The American President sent a message to Nehru in 1949 that the United States wanted to ensure that democratic India, and not communist China, emerged as the dominant power in Asia. Nehru replied that the United States President should recognise and appreciate the fact that India had won independence barely two years ago, after a long struggle to throw the British out. So, the people of India were very wary of exchanging any other country for Britain. However, he readily agreed to a top-secret India-US agreement on sharing intelligence that related to China.
Following the 1959 Tibetan uprising, martial law remained in Lhasa till 1990. The UN General Assembly condemned China’s disrespect for human rights in Tibet then looked elsewhere.
Between 1958 and 1962, an estimated half million Tibetans were among the 50 million who died during famines caused by Mao Zedong’s disastrous Great Leap Forward. In 1959, the Chinese Communist Party Central Committee circulated a Xinhua News Agency internal report on how “the revolts in the Tibetan region have gathered pace and developed into a nearly full-scale rebellion”.
Mao cynically responded: “More chaotic Tibet becomes the better; for it will help train our troops and toughen the masses… (it) will provide a sufficient reason to crush the rebellion and carry out reforms in the future”.
Tibetans were to be cannon fodder.
In the 1960s, we formally fell out with China; the illusion of bhai bhai was shattered. India was preoccupied with the Naxal movement (encouraged by China), and insurgencies in the Northeast. Some tormented, semi-literate Indians started shouting Lal Salaam and Chairman Mao is our Chairman (I wonder where they are hiding, now that there is clear evidence of Mao being the greatest mass murderer in human history). The world had little time for Tibet.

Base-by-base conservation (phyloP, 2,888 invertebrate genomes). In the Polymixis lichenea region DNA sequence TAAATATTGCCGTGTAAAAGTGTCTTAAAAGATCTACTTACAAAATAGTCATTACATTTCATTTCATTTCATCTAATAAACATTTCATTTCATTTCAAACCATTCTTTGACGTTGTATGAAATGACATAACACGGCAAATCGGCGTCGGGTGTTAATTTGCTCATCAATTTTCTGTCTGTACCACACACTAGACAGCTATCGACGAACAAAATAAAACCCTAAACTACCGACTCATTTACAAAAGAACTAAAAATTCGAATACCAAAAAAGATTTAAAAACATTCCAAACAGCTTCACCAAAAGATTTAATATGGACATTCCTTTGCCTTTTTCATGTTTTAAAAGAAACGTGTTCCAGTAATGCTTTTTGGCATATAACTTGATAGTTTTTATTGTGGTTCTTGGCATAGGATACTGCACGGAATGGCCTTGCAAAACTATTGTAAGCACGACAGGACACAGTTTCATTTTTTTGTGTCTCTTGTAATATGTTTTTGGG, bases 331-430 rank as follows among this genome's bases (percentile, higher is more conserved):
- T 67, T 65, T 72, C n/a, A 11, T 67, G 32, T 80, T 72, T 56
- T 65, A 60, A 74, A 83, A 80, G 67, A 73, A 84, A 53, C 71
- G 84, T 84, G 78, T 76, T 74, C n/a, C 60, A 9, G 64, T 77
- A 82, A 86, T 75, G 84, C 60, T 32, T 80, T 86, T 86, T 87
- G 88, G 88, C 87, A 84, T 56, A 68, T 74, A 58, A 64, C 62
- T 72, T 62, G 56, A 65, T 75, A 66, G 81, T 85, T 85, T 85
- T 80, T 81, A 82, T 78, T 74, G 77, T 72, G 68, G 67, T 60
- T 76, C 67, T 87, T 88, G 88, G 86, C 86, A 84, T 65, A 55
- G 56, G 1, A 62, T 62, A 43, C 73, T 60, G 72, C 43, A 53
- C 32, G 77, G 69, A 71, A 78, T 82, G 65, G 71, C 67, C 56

In the 1970s China opened up, and the world was fascinated. Tibet remained forgotten.
From the 1980-2010s, China’s “repeating rifle” explosive growth mesmerized everybody. Tibet remained off the radar, sacrificed at the altar of economic expediency, except for a few solitary voices. In 1996, European Union (EU) Parliament condemned China for its repression of Tibetans. In 1989, when the Dalai Lama won the Nobel Peace Prize, China fumed. In 2003, India recognised the Tibetan Autonomous Region as part of China (as quid pro quo for China’s acceptance of Sikkim’s reality) and promised that we would not allow Tibetans to engage in anti-China political activities in India. China laughed all the way to the bank. 2008 witnessed a resurgence of Tibetan unrest, riots, protests, and demonstrations.
From 2009, drunk with power and arrogance, China started issuing stapled visas to residents of Jammu and Kashmir. We rejected it strongly. Not many are aware, that India began rebuffing China on the One China Policy, when Beijing denied a visa to the Indian military commander based in Kashmir. We demanded that China follow a “One India Policy”—acknowledging Indian sovereignty over Kashmir and Arunachal Pradesh. Beijing relented on the visa question, but not on Kashmir and Arunachal. To date, Delhi’s refusal to pledge respect for the One China Policy in joint statements has generated no discernible backlash.
From 2010, China began to reveal its true face in the South China Sea—aggressive, manipulative, arrogant, power-obsessed. All that nonsense about the “peaceful rise” of China was firmly exposed as a dumb charade. And then came the climacteric in 2020. China overplayed its hand. India stood up to China and the world came together against China’s aggression.
Of course, an interesting sideshow was the investment agreement that the EU signed in December 2020 with China. While a demonstration of Europe’s ability to make independent decisions, it is also true that many European countries, especially Germany, export huge amounts to China and would not wish to sever that revenue stream. Under global pressure, China caved in in several key roadblocks in the agreement. Still, many countries (developed and developing), despite their hearts being on the side of liberal democracy and freedom, are sitting on the fence, waiting to see the fallout of the US-China clash. As an African proverb says: when the elephants fight, it is the grass that suffers.
No one is under any illusion that the US is going to take a radically different approach to China—Donald Trump has permanently changed that narrative. The new team in the White House will demand that Chinese companies be banned, or that Western countries speak out against human rights abuses.